Tudors and Stuarts
Enclosure in 1433
The 'Royal Manor of Greenwich' is listed among the possessions of Alfred the Great in the 8th century but it was not until 1433 that Humphrey, Duke of Gloucester, Henry V's youngest brother, was granted a licence to 'empark 200 acres of land, pasture, weed, heath and furze'.
In the late 1400s Henry VII rebuilt most of Duke Humphrey's manor house as Placentia or the manor of Plesaunce.
The Tudors came to the throne with Henry VIII in 1485. Both he and his daughters Mary and Elizabeth were born in Greenwich and the palace continued as a favourite palace for Elizabeth I in the early years of her reign. The Park provided hunting grounds, pleasure gardens and an essential source of fresh water for monarchs and court.
When James I succeeded to the throne he gave Greenwich Palace and the Park to his wife, Anne of Denmark and had it surrounded by a high brick wall, some of which remains today. In 1616, Anne of Denmark commissioned Inigo Jones to design as her palace the Queen's House, the first Palladian building in England. When Anne died, the king lost interest and gave the Park and palace to the Prince of Wales, later Charles I.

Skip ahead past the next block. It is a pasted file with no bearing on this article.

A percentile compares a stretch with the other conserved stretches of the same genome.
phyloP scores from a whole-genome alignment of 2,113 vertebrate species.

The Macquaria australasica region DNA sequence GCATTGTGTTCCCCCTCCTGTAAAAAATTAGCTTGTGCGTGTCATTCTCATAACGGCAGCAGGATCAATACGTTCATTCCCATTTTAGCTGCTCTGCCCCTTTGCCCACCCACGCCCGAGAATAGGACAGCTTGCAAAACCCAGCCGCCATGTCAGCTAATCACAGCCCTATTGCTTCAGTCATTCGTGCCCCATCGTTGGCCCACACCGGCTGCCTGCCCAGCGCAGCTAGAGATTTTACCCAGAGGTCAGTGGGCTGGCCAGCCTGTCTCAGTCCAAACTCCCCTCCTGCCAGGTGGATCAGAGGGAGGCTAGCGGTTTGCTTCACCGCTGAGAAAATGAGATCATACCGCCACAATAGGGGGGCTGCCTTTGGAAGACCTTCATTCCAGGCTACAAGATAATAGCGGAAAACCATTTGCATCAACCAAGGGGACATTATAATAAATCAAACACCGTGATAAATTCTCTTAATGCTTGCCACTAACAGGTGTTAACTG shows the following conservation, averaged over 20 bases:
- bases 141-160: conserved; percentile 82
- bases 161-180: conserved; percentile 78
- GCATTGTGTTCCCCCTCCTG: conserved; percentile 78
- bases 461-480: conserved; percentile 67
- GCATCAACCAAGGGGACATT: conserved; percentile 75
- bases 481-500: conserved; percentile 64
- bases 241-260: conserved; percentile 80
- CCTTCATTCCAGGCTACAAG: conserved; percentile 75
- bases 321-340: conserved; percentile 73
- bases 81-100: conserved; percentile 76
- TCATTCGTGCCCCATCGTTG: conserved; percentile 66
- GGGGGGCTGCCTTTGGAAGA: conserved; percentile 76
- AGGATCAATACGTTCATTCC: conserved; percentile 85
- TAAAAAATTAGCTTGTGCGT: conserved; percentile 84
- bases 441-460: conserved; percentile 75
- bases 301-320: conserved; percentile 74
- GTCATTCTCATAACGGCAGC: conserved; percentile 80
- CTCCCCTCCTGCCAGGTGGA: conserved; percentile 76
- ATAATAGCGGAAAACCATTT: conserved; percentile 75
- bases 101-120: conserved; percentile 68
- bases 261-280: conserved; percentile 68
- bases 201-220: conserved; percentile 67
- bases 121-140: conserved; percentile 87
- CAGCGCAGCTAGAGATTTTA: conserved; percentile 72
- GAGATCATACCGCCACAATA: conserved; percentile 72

The remains of the Tudor palace were knocked down in the 1660s for Charles II's planned new Baroque palace on the river front with the Park as its pleasure gardens. While a shortage of funds brought the project to a close, Charles II's interest in science led him to commission Sir Christopher Wren to build the Royal Observatory on the site of Duke Humphrey's mediaeval watchtower in the Park. Royal interest in Greenwich declined during the reign of William and Mary.